Giving the yellow bag his brother brought meanwhile, Tapas asked him, “Was the food delicious? Thank you for coming. Here is my card. Do contact me after a month if you need any help,”
As Biren folded his arms to show his respect,” No, no, you are my elder cousin” said Tapas and bent deferentially.
When his brother asked after he left who he really was, Tapas replied, “He is one of the hundreds of guests on this happy occasion who came to bless me. Leave it a t that.”
Biren opened the bag at his house to see a silk khurta and a fine dhoti with colouful border. Tears started flowing at the magnanimity of Tapas and his effort to save him from humiliation, He decided to put an end to his detestable habit forthwith.


  1. Oh wow--another unexpected twist! Beautiful, philosophical and thought-provoking. I see no reason for him to have put an end to this habit--hardly detestable considering everything else that's wrong with this world.

  2. Beautiful story and they do say feeding one uninvited guest gives greater blessings than anything else
    Whats one more meal when you are feeding hundreds

  3. As always a good twist. Perhaps there are many like Biren but Biren was lucky to have gone unnoticed and sensible to discontinue his habit

  4. Nice story C'pa. Hard to find Tapas these days but the world would be nicer with more of them!

  5. Lovely story! Love how you got all the Bengali details right,so many years later too!

  6. A happy occasion remained a happy occasion here in this story! But letting people in without knowing their identity is scary. But we can't keep an eye on every single person in the wedding crowd. Good story and good narration. Your Kolkata experience is visible here!

  7. I 'virtually' enjoyed the delicious Bengali delicacies with Biren... What a fabulous story with good samaritan Tapas finishing it off in style.
    The minutest details of a wedding from the decorative names to the appearances of invitees are all so beautifully brought out in this story and the narration is spell binding.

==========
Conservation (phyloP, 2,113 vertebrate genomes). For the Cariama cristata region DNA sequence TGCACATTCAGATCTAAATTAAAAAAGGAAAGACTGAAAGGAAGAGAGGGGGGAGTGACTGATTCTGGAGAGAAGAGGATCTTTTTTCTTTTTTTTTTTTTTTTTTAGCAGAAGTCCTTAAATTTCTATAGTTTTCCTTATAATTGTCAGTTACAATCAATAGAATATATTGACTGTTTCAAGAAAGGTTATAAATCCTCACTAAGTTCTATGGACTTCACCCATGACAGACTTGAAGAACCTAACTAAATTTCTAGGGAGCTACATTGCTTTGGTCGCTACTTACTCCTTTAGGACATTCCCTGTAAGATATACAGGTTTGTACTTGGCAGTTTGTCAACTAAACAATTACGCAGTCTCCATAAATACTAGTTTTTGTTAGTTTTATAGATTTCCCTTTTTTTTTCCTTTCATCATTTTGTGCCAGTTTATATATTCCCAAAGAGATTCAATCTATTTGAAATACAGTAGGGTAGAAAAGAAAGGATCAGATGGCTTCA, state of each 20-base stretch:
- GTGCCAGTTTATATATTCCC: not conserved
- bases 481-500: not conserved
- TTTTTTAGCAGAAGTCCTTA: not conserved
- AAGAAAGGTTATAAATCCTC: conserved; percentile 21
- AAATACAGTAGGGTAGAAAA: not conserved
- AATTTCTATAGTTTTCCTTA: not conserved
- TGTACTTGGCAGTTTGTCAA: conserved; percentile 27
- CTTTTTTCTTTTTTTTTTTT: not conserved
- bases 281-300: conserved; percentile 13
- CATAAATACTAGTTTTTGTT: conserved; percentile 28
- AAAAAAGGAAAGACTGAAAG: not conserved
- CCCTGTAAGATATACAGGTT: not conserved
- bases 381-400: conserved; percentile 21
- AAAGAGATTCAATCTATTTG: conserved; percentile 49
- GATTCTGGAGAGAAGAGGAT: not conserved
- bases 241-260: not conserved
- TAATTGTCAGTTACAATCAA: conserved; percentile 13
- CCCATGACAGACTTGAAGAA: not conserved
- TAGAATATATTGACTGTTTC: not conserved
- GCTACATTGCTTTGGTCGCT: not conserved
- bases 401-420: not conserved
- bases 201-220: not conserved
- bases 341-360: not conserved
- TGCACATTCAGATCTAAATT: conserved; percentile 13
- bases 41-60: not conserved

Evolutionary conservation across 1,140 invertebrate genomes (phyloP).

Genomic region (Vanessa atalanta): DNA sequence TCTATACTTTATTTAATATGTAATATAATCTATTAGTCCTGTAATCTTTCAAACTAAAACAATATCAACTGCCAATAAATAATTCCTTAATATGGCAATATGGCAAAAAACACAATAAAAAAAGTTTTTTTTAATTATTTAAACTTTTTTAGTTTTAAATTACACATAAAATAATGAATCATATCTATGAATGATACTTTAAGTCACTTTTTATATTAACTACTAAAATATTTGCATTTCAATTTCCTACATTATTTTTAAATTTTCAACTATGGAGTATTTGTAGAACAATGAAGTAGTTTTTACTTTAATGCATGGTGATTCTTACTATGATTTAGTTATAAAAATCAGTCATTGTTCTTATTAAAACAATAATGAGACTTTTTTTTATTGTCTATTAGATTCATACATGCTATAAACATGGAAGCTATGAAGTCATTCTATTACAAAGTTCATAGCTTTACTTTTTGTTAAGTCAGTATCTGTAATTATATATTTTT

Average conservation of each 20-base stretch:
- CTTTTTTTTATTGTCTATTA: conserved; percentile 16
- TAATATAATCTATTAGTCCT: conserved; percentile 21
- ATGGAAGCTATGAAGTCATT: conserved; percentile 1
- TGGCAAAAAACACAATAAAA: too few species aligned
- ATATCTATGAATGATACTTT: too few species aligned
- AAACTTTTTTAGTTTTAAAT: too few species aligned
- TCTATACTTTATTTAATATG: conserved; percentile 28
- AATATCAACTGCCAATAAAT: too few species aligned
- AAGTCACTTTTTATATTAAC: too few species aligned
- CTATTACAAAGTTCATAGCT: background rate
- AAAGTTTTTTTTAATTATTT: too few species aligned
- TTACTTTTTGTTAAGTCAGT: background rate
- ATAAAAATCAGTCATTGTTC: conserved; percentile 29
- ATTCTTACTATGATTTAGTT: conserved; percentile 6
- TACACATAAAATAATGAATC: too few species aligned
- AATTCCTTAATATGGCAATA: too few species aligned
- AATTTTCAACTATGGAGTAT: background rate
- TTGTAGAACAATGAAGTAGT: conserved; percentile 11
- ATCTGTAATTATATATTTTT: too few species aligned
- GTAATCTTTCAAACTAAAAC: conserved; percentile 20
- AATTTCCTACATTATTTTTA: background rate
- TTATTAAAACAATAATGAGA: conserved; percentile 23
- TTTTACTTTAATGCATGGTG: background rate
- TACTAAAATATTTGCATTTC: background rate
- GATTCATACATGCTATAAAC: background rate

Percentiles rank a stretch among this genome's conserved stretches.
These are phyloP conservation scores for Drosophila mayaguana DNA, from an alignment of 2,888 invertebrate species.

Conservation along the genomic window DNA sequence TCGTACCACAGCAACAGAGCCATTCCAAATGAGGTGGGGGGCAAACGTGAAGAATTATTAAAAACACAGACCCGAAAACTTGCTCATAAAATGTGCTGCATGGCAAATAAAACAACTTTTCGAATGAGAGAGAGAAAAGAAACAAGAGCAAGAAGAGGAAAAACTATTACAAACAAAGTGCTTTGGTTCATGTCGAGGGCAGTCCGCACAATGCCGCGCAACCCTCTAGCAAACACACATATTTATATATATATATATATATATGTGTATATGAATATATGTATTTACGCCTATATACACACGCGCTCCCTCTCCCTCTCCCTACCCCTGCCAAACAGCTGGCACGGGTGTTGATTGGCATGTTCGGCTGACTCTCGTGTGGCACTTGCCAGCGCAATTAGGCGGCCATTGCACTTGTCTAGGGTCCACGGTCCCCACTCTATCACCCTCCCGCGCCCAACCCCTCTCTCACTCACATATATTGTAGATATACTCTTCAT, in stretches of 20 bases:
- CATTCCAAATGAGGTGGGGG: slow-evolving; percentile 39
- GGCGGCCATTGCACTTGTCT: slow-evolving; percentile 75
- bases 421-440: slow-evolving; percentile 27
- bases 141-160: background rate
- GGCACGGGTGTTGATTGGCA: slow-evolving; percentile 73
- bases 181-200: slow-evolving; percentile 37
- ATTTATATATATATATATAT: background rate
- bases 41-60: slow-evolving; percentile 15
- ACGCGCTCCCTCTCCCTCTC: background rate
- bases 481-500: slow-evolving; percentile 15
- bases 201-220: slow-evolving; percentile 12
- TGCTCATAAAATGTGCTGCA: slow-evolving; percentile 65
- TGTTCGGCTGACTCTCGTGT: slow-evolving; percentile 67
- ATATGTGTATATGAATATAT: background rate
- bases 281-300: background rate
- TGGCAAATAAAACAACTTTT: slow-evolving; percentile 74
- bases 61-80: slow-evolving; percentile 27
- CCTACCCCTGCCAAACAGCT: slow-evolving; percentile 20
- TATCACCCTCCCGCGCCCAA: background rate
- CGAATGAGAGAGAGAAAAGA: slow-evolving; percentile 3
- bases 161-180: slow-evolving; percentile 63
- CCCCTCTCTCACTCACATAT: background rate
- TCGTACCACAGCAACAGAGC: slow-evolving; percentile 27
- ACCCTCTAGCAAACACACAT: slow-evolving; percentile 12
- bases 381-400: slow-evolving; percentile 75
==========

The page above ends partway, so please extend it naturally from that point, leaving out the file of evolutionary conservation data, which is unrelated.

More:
Take a bow at a master story teller!

  8. Liked this narration Kp.
    You are familiar with all Bengali delicacies. That description of menu was too good.
    But i didn't like the character of hero / villain of the story. Phukatt me khanewala!
    Bridegroom came for a guest role at the fag end but he is the real hero of the story.

  9. I love your narration style. Having grown up in Calcutta this story made me nostalgic. Could visualize each and every scene described in the story. You have beautifully and subtly encouraged the act of giving. I really enjoyed the way you weaved Biren's character. He indeed was wrong gate crashing into weddings but I found him harmless. Being a foodie myself I can understand his desire to eat delicacies which he possibly cannot afford. As for Tapas, I wish we had more people like him in the world. We waste so much food and money on such occasions. My mother always believed feeding or educating a needy person brought us more blessings and karma instead of such practices blindly followed. Beautifully written. Looking forward to your next story.

  10. Gate crashing a marriage (for food) happens in many places in India. Usually, a guy doesn’t go alone. He goes with another guy or a girl so that both will be having conversation. If he goes alone, and he has no one to talk to, then that will raise suspicion. This made me think of a different ending.

    You introduced the groom’s brother Binod was sitting alone. I thought you were going to say he was also a gate crasher. And, 2 gate rashers meet at a wedding. Your ending of the story is excellent.

  11. Often we dont follow what we preach. But Tapas shows a deeper understanding. You have done a lot of research as to what is served in a bengali wedding...which ahows what a perfectionist you are. Kudos

  12. Lovely story. Great description about the dishes.

  13. Excellent finish to the tale and a mention of all the key dishes in the wedding feast :)

  14. Honouring a gate creasher - Bengali hospitality at its highest !